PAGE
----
The award comes amid a three-way war of words between JetBlue, Spirit, and United over congestion at Newark. JetBlue and Spirit blame United, and the Federal Aviation Administration, for over scheduling the already congested airport, whereas United has repeatedly made the argument that its much smaller competitors were the problem. In June, United cut its schedule at Newark by roughly 50 daily flights from July 1 through the end of the summer to combat delays.

In an interesting twist, the DOT may need to re-award the timings if JetBlue wins its hostile bid for Spirit. The former carrier has pledged to divest all of Spirit’s assets in Boston and New York — including Newark — if shareholders approve its plan over a competing proposal from Frontier Airlines. Spirit shareholders vote on the Frontier proposal Friday.

Airlines

Norman Mineta, Transportation Secretary on 9/11, Dies at 90

2 years ago

Norman Y. Mineta, the Transportation Secretary who closed the U.S. airspace and ordered the grounding of 4,000 planes in the wake of the Sept. 11, 2001 terrorist attacks, has died. He was 90 years old.

Mineta died at his home in Edgewater, Md., of a heart ailment, John Flaherty, his former chief of staff, said.

Mineta, a first-generation Japanese American, began his public career in local politics in California. In 1971, he became the first Asian American elected to represent a major American city, San Jose, his native city and the second-largest in California. In 1974, he began a 10-term congressional career, representing Silicon Valley.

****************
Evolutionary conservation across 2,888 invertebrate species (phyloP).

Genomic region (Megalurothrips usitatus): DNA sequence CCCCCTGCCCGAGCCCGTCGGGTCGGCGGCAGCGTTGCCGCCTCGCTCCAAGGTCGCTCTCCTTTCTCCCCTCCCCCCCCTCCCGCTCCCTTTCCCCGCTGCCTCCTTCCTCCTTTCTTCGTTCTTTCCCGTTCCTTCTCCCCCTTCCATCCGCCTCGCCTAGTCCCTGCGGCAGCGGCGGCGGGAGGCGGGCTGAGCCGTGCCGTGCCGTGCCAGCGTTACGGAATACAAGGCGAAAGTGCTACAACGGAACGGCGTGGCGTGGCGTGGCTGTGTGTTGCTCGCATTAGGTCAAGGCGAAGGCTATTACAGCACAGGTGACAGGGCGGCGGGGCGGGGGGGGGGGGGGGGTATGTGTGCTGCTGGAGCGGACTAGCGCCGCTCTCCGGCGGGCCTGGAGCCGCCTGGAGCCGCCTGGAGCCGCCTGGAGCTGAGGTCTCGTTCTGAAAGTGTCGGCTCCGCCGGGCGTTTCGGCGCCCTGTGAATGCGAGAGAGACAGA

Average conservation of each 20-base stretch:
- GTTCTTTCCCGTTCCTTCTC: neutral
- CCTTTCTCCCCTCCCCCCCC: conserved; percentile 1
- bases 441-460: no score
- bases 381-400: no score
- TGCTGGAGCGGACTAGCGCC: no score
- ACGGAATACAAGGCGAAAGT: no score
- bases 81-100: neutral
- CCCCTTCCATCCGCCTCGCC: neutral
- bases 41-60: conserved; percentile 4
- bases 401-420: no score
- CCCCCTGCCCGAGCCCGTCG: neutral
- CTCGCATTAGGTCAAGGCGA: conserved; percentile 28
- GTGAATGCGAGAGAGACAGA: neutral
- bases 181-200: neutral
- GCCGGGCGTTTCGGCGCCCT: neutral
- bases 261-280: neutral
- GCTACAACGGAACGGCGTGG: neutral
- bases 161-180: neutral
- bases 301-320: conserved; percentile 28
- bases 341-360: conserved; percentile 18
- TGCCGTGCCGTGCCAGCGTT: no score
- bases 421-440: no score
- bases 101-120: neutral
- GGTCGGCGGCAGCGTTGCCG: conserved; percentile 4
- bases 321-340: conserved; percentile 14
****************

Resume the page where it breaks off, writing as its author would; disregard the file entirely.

During his time in Congress, Mineta was instrumental in getting the U.S. government to apologize and award reparations to Japanese-Americans interned during World War II. This was personal for Mineta: When he was 10 years old, he and his family were sent from California to an internment camp in Wyoming. President Franklin D. Roosevelt ordered Americans of Japanese descent interned in February 1942, two months after the Japanese bombarded Pearl Harbor.

After his tenure in Congress and a subsequent stint in the private sector, Mineta served briefly as Commerce Secretary in the Clinton administration, the first Asian American to serve in that role. President George W. Bush tapped him to be Transportation Secretary, the sole Democrat in Bush’s cabinet.

Mineta acted decisively after the Sept. 11, 2001 terrorist attacks. He and then-FAA Administrator Jane Garvey took the unprecedented step of closing the U.S. airspace, forcing the grounding of more than 4,000 aircraft, and requiring planes in the air to land immediately, at the closest airport. The airspace remained closed for more than two days, a period which has not been repeated since.

Mineta led the creation of the Transportation Security Administration (TSA) and oversaw the security protocols that endure to this day. A civil rights activist, Mineta famously opposed racial profiling by the new TSA in its security checks at airports. The TSA was created by an act of Congress in November 2001 and eventually was folded into the new Homeland Security Department.

In 2001, his hometown renamed its airport the Norman Y. Mineta San Jose International Airport in recognition of his service to the city.

Norman Mineta was born on Nov. 12, 1931, in San Jose. After the war, he returned to California and graduated from the University of California, Berkeley in 1953. He is survived by his wife Danealia, four sons, and 11 grandchildren.